The Making of MainStreet.com

  |  April 3, 2008   |  Comments

The writers' strike drove bored comedy scribes to support the launch of MainStreet.com. The unusual new gossip and finance site from TheStreet.com was conceived to capitalize on celebrity and news-related searches.

While the Writer's Guild of America strike dealt a blow to the television medium this past winter, most agreed the Web benefited (though they didn't agree how much) from an influx of actors, directors and others who avoided TV out of solidarity.

One digital property that found itself on the receiving end of all that idle talent was MainStreet.com, the new pop culture-inspired personal finance site from TheStreet.com. Were it not for that gloomy winter of writers' discontent, the somewhat goofy destination might never have attracted the likes of late night talk icon Joe Franklin, The Wire's John Doman, or the slew of comedy TV writers who gathered to create its promotional video project.

The broadcast refugees created a series of quick-bite videos focused on topics such as tax audits, bankruptcy, and inheritance to promote the site. These clips feel more like branding interludes commonly seen on channels like Viacom's MTV, VH1 or The N than they do standard online video fare.

But MainStreet is distinguished by more than its high-quality video promos. The overall approach is fresh, from brand concept to SEO-driven content development.

A Bid to Capture New Advertisers and Search Traffic
Launched in February, the site was partly designed as a venue for advertisers that aren't quite right for TheStreet.com, its more staid counterpart. TheStreet is Wall Street -- all stock quotes and market data all the time. But MainStreet is, well, what the name suggests. It does deal with money, but in a roundabout way. First comes the gossip hook: Heath Ledger's supposed love child, in one instance. Then comes the reel-in: "The fact that the late actor left a will, as opposed to a trust, exposes his assets to more potential claims, experts say." Practical information on establishing a will and trust follows.

So while TheStreet.com attracts advertisers like EverBank, a foreign currency institution, luxury auto brands such as Porsche, and brokerage Charles Schwab, MainStreet is home to ads for Toyota Corolla and Charles Schwab's "Talk to Chuck" long-term investment pitch. Ad products available on the site include standard display units, pre-roll video and exclusive sponsorships of specific topic areas.

"The perception of TheStreet was that we reached an affluent self-directed investment audience," said Tom O'Reagan, SVP advertising sales for TheStreet.com. "MainStreet is getting the TheStreet.com brand and properties in front of an audience that is less sophisticated." (TheStreet also publishes stock ideas site StockPickr and bank rate comparison site BankingMyWay.)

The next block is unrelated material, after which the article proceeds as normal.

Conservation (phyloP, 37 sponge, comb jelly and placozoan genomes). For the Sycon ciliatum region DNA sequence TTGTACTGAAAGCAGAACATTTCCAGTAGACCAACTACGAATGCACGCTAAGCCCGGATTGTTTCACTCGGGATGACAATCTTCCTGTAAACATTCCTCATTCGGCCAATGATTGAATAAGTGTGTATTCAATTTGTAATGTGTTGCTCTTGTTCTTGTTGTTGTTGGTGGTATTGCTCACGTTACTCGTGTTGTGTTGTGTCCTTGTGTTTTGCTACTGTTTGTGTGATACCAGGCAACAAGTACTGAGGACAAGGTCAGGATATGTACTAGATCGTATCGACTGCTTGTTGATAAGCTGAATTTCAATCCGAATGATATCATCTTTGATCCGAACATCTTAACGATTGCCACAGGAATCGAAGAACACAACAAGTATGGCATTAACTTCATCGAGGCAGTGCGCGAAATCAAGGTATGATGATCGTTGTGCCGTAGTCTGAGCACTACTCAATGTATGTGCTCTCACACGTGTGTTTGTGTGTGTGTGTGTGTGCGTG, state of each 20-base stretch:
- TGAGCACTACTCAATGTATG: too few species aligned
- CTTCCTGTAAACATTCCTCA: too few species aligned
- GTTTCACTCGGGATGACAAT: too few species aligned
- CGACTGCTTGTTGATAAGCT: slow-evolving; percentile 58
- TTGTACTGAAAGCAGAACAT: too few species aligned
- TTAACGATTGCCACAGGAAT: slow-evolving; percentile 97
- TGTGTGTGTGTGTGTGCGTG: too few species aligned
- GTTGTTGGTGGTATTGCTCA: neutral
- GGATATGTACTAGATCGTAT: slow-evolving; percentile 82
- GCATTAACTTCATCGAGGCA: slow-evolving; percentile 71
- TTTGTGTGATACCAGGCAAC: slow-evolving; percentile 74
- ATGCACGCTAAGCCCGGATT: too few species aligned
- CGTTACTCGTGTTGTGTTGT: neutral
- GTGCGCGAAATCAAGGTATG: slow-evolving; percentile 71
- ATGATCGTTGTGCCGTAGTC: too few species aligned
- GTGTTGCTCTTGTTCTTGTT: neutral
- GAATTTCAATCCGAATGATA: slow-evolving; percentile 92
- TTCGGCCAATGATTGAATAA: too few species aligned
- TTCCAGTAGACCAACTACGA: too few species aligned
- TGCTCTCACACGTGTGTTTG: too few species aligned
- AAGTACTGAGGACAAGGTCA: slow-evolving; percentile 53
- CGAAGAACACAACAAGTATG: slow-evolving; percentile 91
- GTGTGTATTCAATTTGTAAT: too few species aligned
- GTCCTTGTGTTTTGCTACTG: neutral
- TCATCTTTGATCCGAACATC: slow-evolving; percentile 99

"We absolutely thought that with a new audience we'd have new ad opportunities," he added.

Today's MainStreet content is centered mostly on celebrity tidbits, but the goal is to branch out to other timely content categories. "We'll try to tie in the aspect of money with everything and anything in the news," said O'Reagan, adding the celebrity angle acts "as kind of a hook to bring them in."

MainStreet hopes the strategy will help it capture search traffic. The names of movie and TV stars are ready-made search engine optimizers for the site's stories because they're always among the top queried terms. "We were thinking about ways we could get after a different audience leveraging an SEO strategy based on the news of the day," O'Reagan said.

Joe Franklin's Racecar Bed
"We want to take a kind of entertaining spin on real world challenges," said O'Reagan. The promotional shorts do so by visualizing or even personifying financial concepts. Take "Fraud," a video that's set to go live on MainStreet soon. In the clip, a disheveled dude in a ratty housecoat, à la Jeff Bridges in "The Big Lebowski," stumbles into his kitchen, and plucks a cold slice of pizza from the fridge. The doorbell rings. Annoyed, he shuffles over to it.

His visitor? In essence, it is Fraud. Late night TV legend Joe Franklin, a much older man, stands at the door, asks his name, and whether he may have dated a nice young lady in the recent past. Satisfied, Franklin's character declares, "I am your son. Daddy, Daddy, Daddy. I'm your son, Daddy... All I want is a nice racecar bed, and we must discuss my back allowance. That's very, very important." Later, a big band tune blares from inside "Joe's Room." The unwitting new father bangs on the door, which is adorned with kids' room-style cutout photos of old timers like Friars Club regular Don Rickles and musical entertainer Carol Channing.

Videos like this one help users quickly grasp MainStreet's sensibility, and they're helping O'Reagan position the site to agencies and advertisers. "I think the videos are a nice way to describe and really show how MainStreet is going to be different from TheStreet," he said. The promos can be seen in the site's video section, along other clips featuring things like man-on-the-street reactions to New York Governor Elliot Spitzer's involvement with a prostitution ring, and Bear Sterns corporate paraphernalia for sale on eBay. They've also been distributed on sites like YouTube and AOL, which has a distribution deal with TheStreet.com.